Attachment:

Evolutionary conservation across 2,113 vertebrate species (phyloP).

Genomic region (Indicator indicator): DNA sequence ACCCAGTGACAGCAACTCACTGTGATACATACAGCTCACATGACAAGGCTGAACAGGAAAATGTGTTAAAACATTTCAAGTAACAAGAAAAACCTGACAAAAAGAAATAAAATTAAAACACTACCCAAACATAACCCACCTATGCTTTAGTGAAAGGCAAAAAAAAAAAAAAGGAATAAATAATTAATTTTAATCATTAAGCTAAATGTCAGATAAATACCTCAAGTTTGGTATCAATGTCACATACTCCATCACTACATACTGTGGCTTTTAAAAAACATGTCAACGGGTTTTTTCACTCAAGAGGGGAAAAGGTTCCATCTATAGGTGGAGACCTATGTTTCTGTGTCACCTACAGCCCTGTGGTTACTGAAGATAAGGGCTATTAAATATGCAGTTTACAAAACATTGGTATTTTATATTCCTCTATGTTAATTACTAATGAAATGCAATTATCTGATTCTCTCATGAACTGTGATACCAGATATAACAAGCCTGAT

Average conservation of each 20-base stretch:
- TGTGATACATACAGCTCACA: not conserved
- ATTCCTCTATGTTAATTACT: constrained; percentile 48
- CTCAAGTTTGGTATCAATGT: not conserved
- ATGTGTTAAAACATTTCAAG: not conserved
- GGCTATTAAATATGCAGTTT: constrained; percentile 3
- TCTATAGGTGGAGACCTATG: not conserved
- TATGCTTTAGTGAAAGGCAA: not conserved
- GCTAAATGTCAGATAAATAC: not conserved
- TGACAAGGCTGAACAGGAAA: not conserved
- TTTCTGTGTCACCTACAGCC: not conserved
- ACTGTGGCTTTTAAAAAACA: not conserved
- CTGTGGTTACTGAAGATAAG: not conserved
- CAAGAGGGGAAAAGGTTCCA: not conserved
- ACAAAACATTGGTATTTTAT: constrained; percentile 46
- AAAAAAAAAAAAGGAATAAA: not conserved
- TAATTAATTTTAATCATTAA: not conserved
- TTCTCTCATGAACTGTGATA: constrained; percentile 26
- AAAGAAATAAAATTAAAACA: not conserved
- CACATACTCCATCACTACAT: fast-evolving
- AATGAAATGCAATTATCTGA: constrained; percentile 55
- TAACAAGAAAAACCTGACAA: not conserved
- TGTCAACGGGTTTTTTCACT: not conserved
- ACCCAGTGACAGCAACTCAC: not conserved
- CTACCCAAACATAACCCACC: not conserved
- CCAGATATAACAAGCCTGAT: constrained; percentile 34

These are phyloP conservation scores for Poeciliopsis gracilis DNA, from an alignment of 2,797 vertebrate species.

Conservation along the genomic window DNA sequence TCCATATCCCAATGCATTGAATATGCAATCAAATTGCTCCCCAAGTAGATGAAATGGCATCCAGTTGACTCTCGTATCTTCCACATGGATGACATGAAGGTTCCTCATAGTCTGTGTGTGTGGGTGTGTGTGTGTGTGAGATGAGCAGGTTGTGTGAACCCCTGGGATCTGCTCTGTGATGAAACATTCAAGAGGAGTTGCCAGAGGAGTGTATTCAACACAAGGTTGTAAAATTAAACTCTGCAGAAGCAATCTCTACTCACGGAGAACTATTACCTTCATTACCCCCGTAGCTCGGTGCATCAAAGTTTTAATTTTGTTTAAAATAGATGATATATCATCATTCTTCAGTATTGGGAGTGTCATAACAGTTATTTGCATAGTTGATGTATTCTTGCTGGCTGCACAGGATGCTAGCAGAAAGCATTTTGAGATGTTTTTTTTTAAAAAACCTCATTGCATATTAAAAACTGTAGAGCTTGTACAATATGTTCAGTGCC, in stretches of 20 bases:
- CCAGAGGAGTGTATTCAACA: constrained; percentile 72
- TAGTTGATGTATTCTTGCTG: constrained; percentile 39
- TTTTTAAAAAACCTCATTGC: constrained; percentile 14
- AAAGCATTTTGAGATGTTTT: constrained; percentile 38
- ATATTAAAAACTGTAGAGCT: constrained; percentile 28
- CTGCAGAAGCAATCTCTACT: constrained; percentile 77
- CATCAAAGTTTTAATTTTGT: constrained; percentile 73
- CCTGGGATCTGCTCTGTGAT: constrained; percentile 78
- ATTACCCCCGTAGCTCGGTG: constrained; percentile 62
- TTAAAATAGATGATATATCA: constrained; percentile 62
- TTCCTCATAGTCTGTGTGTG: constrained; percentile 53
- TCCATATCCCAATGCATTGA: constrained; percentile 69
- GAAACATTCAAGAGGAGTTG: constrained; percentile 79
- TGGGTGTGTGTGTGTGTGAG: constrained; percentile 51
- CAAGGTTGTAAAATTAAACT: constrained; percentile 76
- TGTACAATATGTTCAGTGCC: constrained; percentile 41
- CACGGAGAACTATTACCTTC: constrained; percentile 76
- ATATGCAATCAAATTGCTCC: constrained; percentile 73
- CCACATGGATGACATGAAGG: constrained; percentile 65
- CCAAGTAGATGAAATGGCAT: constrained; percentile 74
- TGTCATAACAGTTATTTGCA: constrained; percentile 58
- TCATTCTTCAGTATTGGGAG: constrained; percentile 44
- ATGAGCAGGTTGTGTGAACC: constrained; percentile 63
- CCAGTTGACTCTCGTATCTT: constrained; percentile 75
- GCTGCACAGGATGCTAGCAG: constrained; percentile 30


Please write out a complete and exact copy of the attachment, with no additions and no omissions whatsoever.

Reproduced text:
Evolutionary conservation across 2,113 vertebrate species (phyloP).

Genomic region (Indicator indicator): DNA sequence ACCCAGTGACAGCAACTCACTGTGATACATACAGCTCACATGACAAGGCTGAACAGGAAAATGTGTTAAAACATTTCAAGTAACAAGAAAAACCTGACAAAAAGAAATAAAATTAAAACACTACCCAAACATAACCCACCTATGCTTTAGTGAAAGGCAAAAAAAAAAAAAAGGAATAAATAATTAATTTTAATCATTAAGCTAAATGTCAGATAAATACCTCAAGTTTGGTATCAATGTCACATACTCCATCACTACATACTGTGGCTTTTAAAAAACATGTCAACGGGTTTTTTCACTCAAGAGGGGAAAAGGTTCCATCTATAGGTGGAGACCTATGTTTCTGTGTCACCTACAGCCCTGTGGTTACTGAAGATAAGGGCTATTAAATATGCAGTTTACAAAACATTGGTATTTTATATTCCTCTATGTTAATTACTAATGAAATGCAATTATCTGATTCTCTCATGAACTGTGATACCAGATATAACAAGCCTGAT

Average conservation of each 20-base stretch:
- TGTGATACATACAGCTCACA: not conserved
- ATTCCTCTATGTTAATTACT: constrained; percentile 48
- CTCAAGTTTGGTATCAATGT: not conserved
- ATGTGTTAAAACATTTCAAG: not conserved
- GGCTATTAAATATGCAGTTT: constrained; percentile 3
- TCTATAGGTGGAGACCTATG: not conserved
- TATGCTTTAGTGAAAGGCAA: not conserved
- GCTAAATGTCAGATAAATAC: not conserved
- TGACAAGGCTGAACAGGAAA: not conserved
- TTTCTGTGTCACCTACAGCC: not conserved
- ACTGTGGCTTTTAAAAAACA: not conserved
- CTGTGGTTACTGAAGATAAG: not conserved
- CAAGAGGGGAAAAGGTTCCA: not conserved
- ACAAAACATTGGTATTTTAT: constrained; percentile 46
- AAAAAAAAAAAAGGAATAAA: not conserved
- TAATTAATTTTAATCATTAA: not conserved
- TTCTCTCATGAACTGTGATA: constrained; percentile 26
- AAAGAAATAAAATTAAAACA: not conserved
- CACATACTCCATCACTACAT: fast-evolving
- AATGAAATGCAATTATCTGA: constrained; percentile 55
- TAACAAGAAAAACCTGACAA: not conserved
- TGTCAACGGGTTTTTTCACT: not conserved
- ACCCAGTGACAGCAACTCAC: not conserved
- CTACCCAAACATAACCCACC: not conserved
- CCAGATATAACAAGCCTGAT: constrained; percentile 34

These are phyloP conservation scores for Poeciliopsis gracilis DNA, from an alignment of 2,797 vertebrate species.

Conservation along the genomic window DNA sequence TCCATATCCCAATGCATTGAATATGCAATCAAATTGCTCCCCAAGTAGATGAAATGGCATCCAGTTGACTCTCGTATCTTCCACATGGATGACATGAAGGTTCCTCATAGTCTGTGTGTGTGGGTGTGTGTGTGTGTGAGATGAGCAGGTTGTGTGAACCCCTGGGATCTGCTCTGTGATGAAACATTCAAGAGGAGTTGCCAGAGGAGTGTATTCAACACAAGGTTGTAAAATTAAACTCTGCAGAAGCAATCTCTACTCACGGAGAACTATTACCTTCATTACCCCCGTAGCTCGGTGCATCAAAGTTTTAATTTTGTTTAAAATAGATGATATATCATCATTCTTCAGTATTGGGAGTGTCATAACAGTTATTTGCATAGTTGATGTATTCTTGCTGGCTGCACAGGATGCTAGCAGAAAGCATTTTGAGATGTTTTTTTTTAAAAAACCTCATTGCATATTAAAAACTGTAGAGCTTGTACAATATGTTCAGTGCC, in stretches of 20 bases:
- CCAGAGGAGTGTATTCAACA: constrained; percentile 72
- TAGTTGATGTATTCTTGCTG: constrained; percentile 39
- TTTTTAAAAAACCTCATTGC: constrained; percentile 14
- AAAGCATTTTGAGATGTTTT: constrained; percentile 38
- ATATTAAAAACTGTAGAGCT: constrained; percentile 28
- CTGCAGAAGCAATCTCTACT: constrained; percentile 77
- CATCAAAGTTTTAATTTTGT: constrained; percentile 73
- CCTGGGATCTGCTCTGTGAT: constrained; percentile 78
- ATTACCCCCGTAGCTCGGTG: constrained; percentile 62
- TTAAAATAGATGATATATCA: constrained; percentile 62
- TTCCTCATAGTCTGTGTGTG: constrained; percentile 53
- TCCATATCCCAATGCATTGA: constrained; percentile 69
- GAAACATTCAAGAGGAGTTG: constrained; percentile 79
- TGGGTGTGTGTGTGTGTGAG: constrained; percentile 51
- CAAGGTTGTAAAATTAAACT: constrained; percentile 76
- TGTACAATATGTTCAGTGCC: constrained; percentile 41
- CACGGAGAACTATTACCTTC: constrained; percentile 76
- ATATGCAATCAAATTGCTCC: constrained; percentile 73
- CCACATGGATGACATGAAGG: constrained; percentile 65
- CCAAGTAGATGAAATGGCAT: constrained; percentile 74
- TGTCATAACAGTTATTTGCA: constrained; percentile 58
- TCATTCTTCAGTATTGGGAG: constrained; percentile 44
- ATGAGCAGGTTGTGTGAACC: constrained; percentile 63
- CCAGTTGACTCTCGTATCTT: constrained; percentile 75
- GCTGCACAGGATGCTAGCAG: constrained; percentile 30